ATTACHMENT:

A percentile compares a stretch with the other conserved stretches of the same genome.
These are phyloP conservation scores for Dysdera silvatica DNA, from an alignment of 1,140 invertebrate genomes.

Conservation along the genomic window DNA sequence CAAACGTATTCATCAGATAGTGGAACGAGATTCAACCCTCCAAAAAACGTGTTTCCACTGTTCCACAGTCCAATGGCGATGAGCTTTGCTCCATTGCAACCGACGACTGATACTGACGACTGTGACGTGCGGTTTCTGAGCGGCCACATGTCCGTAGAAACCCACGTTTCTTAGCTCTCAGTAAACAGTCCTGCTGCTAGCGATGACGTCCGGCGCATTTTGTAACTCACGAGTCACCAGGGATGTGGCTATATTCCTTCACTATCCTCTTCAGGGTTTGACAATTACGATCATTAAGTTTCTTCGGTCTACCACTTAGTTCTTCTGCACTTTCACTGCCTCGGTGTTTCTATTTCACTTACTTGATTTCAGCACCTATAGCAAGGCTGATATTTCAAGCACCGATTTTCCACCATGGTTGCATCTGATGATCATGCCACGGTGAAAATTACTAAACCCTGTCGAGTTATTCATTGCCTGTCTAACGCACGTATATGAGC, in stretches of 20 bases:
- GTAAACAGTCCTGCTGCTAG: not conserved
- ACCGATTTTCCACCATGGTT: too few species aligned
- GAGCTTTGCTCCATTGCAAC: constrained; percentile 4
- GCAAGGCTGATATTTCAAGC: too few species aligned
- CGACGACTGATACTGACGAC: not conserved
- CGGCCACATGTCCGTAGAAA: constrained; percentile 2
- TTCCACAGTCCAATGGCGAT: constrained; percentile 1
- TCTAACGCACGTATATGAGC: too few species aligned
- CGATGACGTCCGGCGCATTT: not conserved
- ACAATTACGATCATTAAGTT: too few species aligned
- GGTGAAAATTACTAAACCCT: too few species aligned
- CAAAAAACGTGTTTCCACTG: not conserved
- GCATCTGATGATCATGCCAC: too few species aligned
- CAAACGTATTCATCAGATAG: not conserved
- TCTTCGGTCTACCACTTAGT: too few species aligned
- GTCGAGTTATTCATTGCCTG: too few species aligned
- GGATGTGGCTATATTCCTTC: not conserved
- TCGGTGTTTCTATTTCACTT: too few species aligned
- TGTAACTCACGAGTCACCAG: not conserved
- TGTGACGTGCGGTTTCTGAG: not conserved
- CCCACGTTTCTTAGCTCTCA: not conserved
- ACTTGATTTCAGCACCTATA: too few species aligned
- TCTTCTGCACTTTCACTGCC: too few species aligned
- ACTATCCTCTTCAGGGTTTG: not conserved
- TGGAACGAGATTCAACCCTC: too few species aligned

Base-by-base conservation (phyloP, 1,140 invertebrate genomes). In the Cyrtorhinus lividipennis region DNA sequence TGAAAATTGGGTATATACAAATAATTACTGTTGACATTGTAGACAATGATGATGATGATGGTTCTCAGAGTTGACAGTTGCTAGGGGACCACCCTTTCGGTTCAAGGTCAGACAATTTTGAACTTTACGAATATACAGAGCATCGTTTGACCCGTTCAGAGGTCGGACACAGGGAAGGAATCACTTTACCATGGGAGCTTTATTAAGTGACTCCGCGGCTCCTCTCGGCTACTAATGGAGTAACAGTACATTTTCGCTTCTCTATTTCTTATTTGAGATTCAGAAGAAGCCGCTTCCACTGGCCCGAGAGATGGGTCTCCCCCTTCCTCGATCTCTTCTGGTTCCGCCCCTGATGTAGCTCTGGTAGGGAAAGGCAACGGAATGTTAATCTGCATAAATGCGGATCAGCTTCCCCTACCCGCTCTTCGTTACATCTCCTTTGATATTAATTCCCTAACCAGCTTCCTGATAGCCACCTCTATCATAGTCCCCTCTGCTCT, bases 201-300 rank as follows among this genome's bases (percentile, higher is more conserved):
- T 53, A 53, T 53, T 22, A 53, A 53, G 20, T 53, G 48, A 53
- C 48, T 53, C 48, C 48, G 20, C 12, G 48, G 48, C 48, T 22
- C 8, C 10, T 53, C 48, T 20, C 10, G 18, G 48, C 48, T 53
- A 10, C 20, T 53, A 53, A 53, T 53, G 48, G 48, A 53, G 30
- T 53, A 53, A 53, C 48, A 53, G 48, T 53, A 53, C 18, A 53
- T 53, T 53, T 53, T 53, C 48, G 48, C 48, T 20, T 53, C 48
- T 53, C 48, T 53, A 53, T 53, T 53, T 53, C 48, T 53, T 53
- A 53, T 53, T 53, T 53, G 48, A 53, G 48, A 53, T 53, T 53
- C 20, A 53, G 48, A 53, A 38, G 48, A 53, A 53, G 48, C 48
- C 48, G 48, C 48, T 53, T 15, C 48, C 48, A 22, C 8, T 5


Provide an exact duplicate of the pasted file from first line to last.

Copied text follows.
A percentile compares a stretch with the other conserved stretches of the same genome.
These are phyloP conservation scores for Dysdera silvatica DNA, from an alignment of 1,140 invertebrate genomes.

Conservation along the genomic window DNA sequence CAAACGTATTCATCAGATAGTGGAACGAGATTCAACCCTCCAAAAAACGTGTTTCCACTGTTCCACAGTCCAATGGCGATGAGCTTTGCTCCATTGCAACCGACGACTGATACTGACGACTGTGACGTGCGGTTTCTGAGCGGCCACATGTCCGTAGAAACCCACGTTTCTTAGCTCTCAGTAAACAGTCCTGCTGCTAGCGATGACGTCCGGCGCATTTTGTAACTCACGAGTCACCAGGGATGTGGCTATATTCCTTCACTATCCTCTTCAGGGTTTGACAATTACGATCATTAAGTTTCTTCGGTCTACCACTTAGTTCTTCTGCACTTTCACTGCCTCGGTGTTTCTATTTCACTTACTTGATTTCAGCACCTATAGCAAGGCTGATATTTCAAGCACCGATTTTCCACCATGGTTGCATCTGATGATCATGCCACGGTGAAAATTACTAAACCCTGTCGAGTTATTCATTGCCTGTCTAACGCACGTATATGAGC, in stretches of 20 bases:
- GTAAACAGTCCTGCTGCTAG: not conserved
- ACCGATTTTCCACCATGGTT: too few species aligned
- GAGCTTTGCTCCATTGCAAC: constrained; percentile 4
- GCAAGGCTGATATTTCAAGC: too few species aligned
- CGACGACTGATACTGACGAC: not conserved
- CGGCCACATGTCCGTAGAAA: constrained; percentile 2
- TTCCACAGTCCAATGGCGAT: constrained; percentile 1
- TCTAACGCACGTATATGAGC: too few species aligned
- CGATGACGTCCGGCGCATTT: not conserved
- ACAATTACGATCATTAAGTT: too few species aligned
- GGTGAAAATTACTAAACCCT: too few species aligned
- CAAAAAACGTGTTTCCACTG: not conserved
- GCATCTGATGATCATGCCAC: too few species aligned
- CAAACGTATTCATCAGATAG: not conserved
- TCTTCGGTCTACCACTTAGT: too few species aligned
- GTCGAGTTATTCATTGCCTG: too few species aligned
- GGATGTGGCTATATTCCTTC: not conserved
- TCGGTGTTTCTATTTCACTT: too few species aligned
- TGTAACTCACGAGTCACCAG: not conserved
- TGTGACGTGCGGTTTCTGAG: not conserved
- CCCACGTTTCTTAGCTCTCA: not conserved
- ACTTGATTTCAGCACCTATA: too few species aligned
- TCTTCTGCACTTTCACTGCC: too few species aligned
- ACTATCCTCTTCAGGGTTTG: not conserved
- TGGAACGAGATTCAACCCTC: too few species aligned

Base-by-base conservation (phyloP, 1,140 invertebrate genomes). In the Cyrtorhinus lividipennis region DNA sequence TGAAAATTGGGTATATACAAATAATTACTGTTGACATTGTAGACAATGATGATGATGATGGTTCTCAGAGTTGACAGTTGCTAGGGGACCACCCTTTCGGTTCAAGGTCAGACAATTTTGAACTTTACGAATATACAGAGCATCGTTTGACCCGTTCAGAGGTCGGACACAGGGAAGGAATCACTTTACCATGGGAGCTTTATTAAGTGACTCCGCGGCTCCTCTCGGCTACTAATGGAGTAACAGTACATTTTCGCTTCTCTATTTCTTATTTGAGATTCAGAAGAAGCCGCTTCCACTGGCCCGAGAGATGGGTCTCCCCCTTCCTCGATCTCTTCTGGTTCCGCCCCTGATGTAGCTCTGGTAGGGAAAGGCAACGGAATGTTAATCTGCATAAATGCGGATCAGCTTCCCCTACCCGCTCTTCGTTACATCTCCTTTGATATTAATTCCCTAACCAGCTTCCTGATAGCCACCTCTATCATAGTCCCCTCTGCTCT, bases 201-300 rank as follows among this genome's bases (percentile, higher is more conserved):
- T 53, A 53, T 53, T 22, A 53, A 53, G 20, T 53, G 48, A 53
- C 48, T 53, C 48, C 48, G 20, C 12, G 48, G 48, C 48, T 22
- C 8, C 10, T 53, C 48, T 20, C 10, G 18, G 48, C 48, T 53
- A 10, C 20, T 53, A 53, A 53, T 53, G 48, G 48, A 53, G 30
- T 53, A 53, A 53, C 48, A 53, G 48, T 53, A 53, C 18, A 53
- T 53, T 53, T 53, T 53, C 48, G 48, C 48, T 20, T 53, C 48
- T 53, C 48, T 53, A 53, T 53, T 53, T 53, C 48, T 53, T 53
- A 53, T 53, T 53, T 53, G 48, A 53, G 48, A 53, T 53, T 53
- C 20, A 53, G 48, A 53, A 38, G 48, A 53, A 53, G 48, C 48
- C 48, G 48, C 48, T 53, T 15, C 48, C 48, A 22, C 8, T 5